County Administrator Connell retires after 23 years

Photo by Kristen Ralph

Photo by Kristen Ralph

LAWRENCEVILLE -- Jock Connell's lunchtime jogs around Gwinnett's government complex will soon come to an end.

After serving as county administrator for the past five years, Connell will retire at the end of the month.

While the county's financial woes, tax debate and lawsuits over trash service and service delivery drew criticism during Connell's final year, to his co-workers, the proud University of Georgia alum was known for hard work, integrity and humbleness.

"It's been a calling for him," former Deputy County Administrator Mike Comer said at a recent retirement party. "Jock made Gwinnett county government better, and he made Gwinnett County better."

Connell said he was most proud of building a leadership staff with integrity, character and honesty. Another accomplishment he noted was implementing a performance-based model for the government.

"I got to do things I never dreamed I would get to do," he said. "It was clearly an incredibly difficult time to manage in. But I went in and my desire was to do things honestly, and ethically and morally, and I think I carried that out."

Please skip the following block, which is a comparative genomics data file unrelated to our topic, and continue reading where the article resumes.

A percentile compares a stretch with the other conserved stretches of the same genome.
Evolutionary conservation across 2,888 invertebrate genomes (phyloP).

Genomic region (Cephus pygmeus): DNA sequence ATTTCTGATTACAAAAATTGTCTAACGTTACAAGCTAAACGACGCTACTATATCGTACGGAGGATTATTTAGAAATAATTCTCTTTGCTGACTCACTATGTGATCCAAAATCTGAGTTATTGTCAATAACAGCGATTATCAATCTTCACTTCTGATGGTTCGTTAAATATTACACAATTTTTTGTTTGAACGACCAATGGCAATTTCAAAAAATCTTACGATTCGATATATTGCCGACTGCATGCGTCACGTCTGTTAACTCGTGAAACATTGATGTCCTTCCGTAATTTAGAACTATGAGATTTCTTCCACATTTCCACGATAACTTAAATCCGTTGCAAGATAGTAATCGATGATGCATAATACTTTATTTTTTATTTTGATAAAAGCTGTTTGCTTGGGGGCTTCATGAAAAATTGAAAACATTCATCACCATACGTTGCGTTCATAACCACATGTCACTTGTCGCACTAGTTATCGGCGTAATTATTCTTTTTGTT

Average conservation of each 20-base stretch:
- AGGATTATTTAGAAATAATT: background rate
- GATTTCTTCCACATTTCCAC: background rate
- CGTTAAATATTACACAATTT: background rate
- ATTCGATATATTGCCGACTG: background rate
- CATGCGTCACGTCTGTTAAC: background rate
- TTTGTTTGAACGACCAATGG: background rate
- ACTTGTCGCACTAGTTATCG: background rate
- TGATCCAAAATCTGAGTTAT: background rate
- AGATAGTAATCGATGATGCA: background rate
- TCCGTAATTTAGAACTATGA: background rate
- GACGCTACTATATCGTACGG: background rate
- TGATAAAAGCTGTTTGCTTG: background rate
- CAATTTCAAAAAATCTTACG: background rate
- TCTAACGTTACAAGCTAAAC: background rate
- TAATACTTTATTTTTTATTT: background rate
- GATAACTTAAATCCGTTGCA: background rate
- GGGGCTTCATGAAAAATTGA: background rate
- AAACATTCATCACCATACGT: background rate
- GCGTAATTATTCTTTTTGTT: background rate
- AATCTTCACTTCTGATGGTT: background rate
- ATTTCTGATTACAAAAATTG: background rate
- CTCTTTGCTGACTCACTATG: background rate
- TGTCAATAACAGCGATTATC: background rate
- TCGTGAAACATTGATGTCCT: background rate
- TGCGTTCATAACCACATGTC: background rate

During the party, Connell, who began his career with the government in 1986 and served as finance director before becoming the county's first deputy county administrator, thanked his wife, co-workers and commissioners for their support over the years.

In giving advice to the leaders who remain, including new County Administrator Glenn Stephens, Connell talked about the essence of public service.

"Put others first," he said. "I think that's when great things happen. I think that's when this community achieves greater things than it ever has."

Stephens thanked Connell for supporting him both in his personal life and in his career.

"Jock has served Gwinnett and its citizens well in his capacity as county administrator by providing leadership through both good times and as we entered into some of the most challenging times this county has faced from a financial standpoint," Stephens said. "He is a man of integrity, honesty and of his word, all guided by his underlying principles anchored in his faith in God, a trait we share. Public service is a calling and Jock answered that call in Gwinnett and through his 23 years of service has more than answered that call."